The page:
Meanwhile, the National Crime Agency seems to be taking an absolute age with its investigation into potential fraud at PPE Medpro, which is now being sued by the government because of the unusability of the gowns provided.

Perhaps Dan Neidle will get there ahead of the NCA. The focus of his inquiries so far is very much on fairly technical questions related to laws that require all firms to register the name of the person who controls them. But remember, it was technicalities that did for Al Capone. Silly bugger admitted he had earned $100,000 in years he had paid no tax, and got done for tax evasion. $100K! Chicken feed, as Boris Johnson used to say of his six-figure Telegraph salary.

I am not saying Johnson, Mone and Barrowman are mobsters. Innocent until proven guilty and all that – and through their lawyers they have accused their accusers of making allegations that are “grounded entirely on supposition and speculation and not based on accuracy”.

But the sums of money involved are mind-blowing, the systems created for their delivery a disgrace, Covid crisis or not, and the mere fact of anyone trousering £200m for providing PPE that wasn’t used… criminal innit?

And before the New European lawyer gets too jumpy, there are two basic definitions of “criminal”. The formal one is about breaking the law, which is a matter for the law enforcement authorities; the informal one is used to describe something that is “deplorable and shocking”. £200m for gowns not fit to be used. Shocking. Deplorable. Ministers and most of the media silent. Shocking. Deplorable. A country run by and for the bloody Tories. Shocking. Deplorable. Keep Neidling, Dan… your country needs you!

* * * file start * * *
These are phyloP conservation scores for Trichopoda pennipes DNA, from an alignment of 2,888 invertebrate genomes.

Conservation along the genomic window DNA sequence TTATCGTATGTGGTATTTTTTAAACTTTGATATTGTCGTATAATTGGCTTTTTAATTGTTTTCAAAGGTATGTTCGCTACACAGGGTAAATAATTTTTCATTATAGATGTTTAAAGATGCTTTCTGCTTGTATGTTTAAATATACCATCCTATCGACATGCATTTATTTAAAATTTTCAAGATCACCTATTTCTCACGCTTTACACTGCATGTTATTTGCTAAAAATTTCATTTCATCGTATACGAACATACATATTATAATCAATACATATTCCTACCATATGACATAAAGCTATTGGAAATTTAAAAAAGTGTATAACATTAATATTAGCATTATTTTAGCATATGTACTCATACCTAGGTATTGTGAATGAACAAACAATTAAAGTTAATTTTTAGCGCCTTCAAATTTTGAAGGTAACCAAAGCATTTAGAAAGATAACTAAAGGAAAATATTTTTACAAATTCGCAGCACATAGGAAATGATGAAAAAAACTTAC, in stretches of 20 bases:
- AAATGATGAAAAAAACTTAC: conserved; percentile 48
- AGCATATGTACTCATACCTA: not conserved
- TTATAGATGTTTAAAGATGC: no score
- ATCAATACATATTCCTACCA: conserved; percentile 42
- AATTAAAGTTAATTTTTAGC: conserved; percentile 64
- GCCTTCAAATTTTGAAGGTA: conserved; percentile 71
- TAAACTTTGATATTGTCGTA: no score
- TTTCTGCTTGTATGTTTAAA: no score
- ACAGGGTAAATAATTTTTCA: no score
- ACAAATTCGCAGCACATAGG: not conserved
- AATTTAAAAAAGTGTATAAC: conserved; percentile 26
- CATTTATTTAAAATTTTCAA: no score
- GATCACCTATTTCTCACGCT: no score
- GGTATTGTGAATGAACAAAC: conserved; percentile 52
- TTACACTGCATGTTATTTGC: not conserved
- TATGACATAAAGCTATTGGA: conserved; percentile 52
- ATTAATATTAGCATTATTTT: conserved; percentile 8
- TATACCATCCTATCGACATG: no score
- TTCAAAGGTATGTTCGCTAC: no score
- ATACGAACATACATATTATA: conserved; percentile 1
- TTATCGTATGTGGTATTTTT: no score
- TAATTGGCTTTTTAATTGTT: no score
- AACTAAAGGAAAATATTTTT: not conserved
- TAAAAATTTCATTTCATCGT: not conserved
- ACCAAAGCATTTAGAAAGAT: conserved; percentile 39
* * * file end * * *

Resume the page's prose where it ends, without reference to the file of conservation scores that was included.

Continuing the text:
Sticking with matters of the law, friends in that world tell me the government’s targeting of “lefty lawyers” is already putting some of them off taking on immigration cases. Doubtless this will be celebrated in No 10, from where “nice guy” Smiley Sunak and his Australian puppet-masters are spearheading their “Stop the Boats” national propaganda mission.

But it should make any decent lawyer attached to the government totally ashamed. And I am afraid that includes you, Alex Chalk. As justice secretary, Chalk should be standing up for the rule of law, and the role of lawyers that is central to it. He knows full well that lawyers take on all manner of cases. If someone defends a murderer or a rapist, does that make them a murderer or a rapist?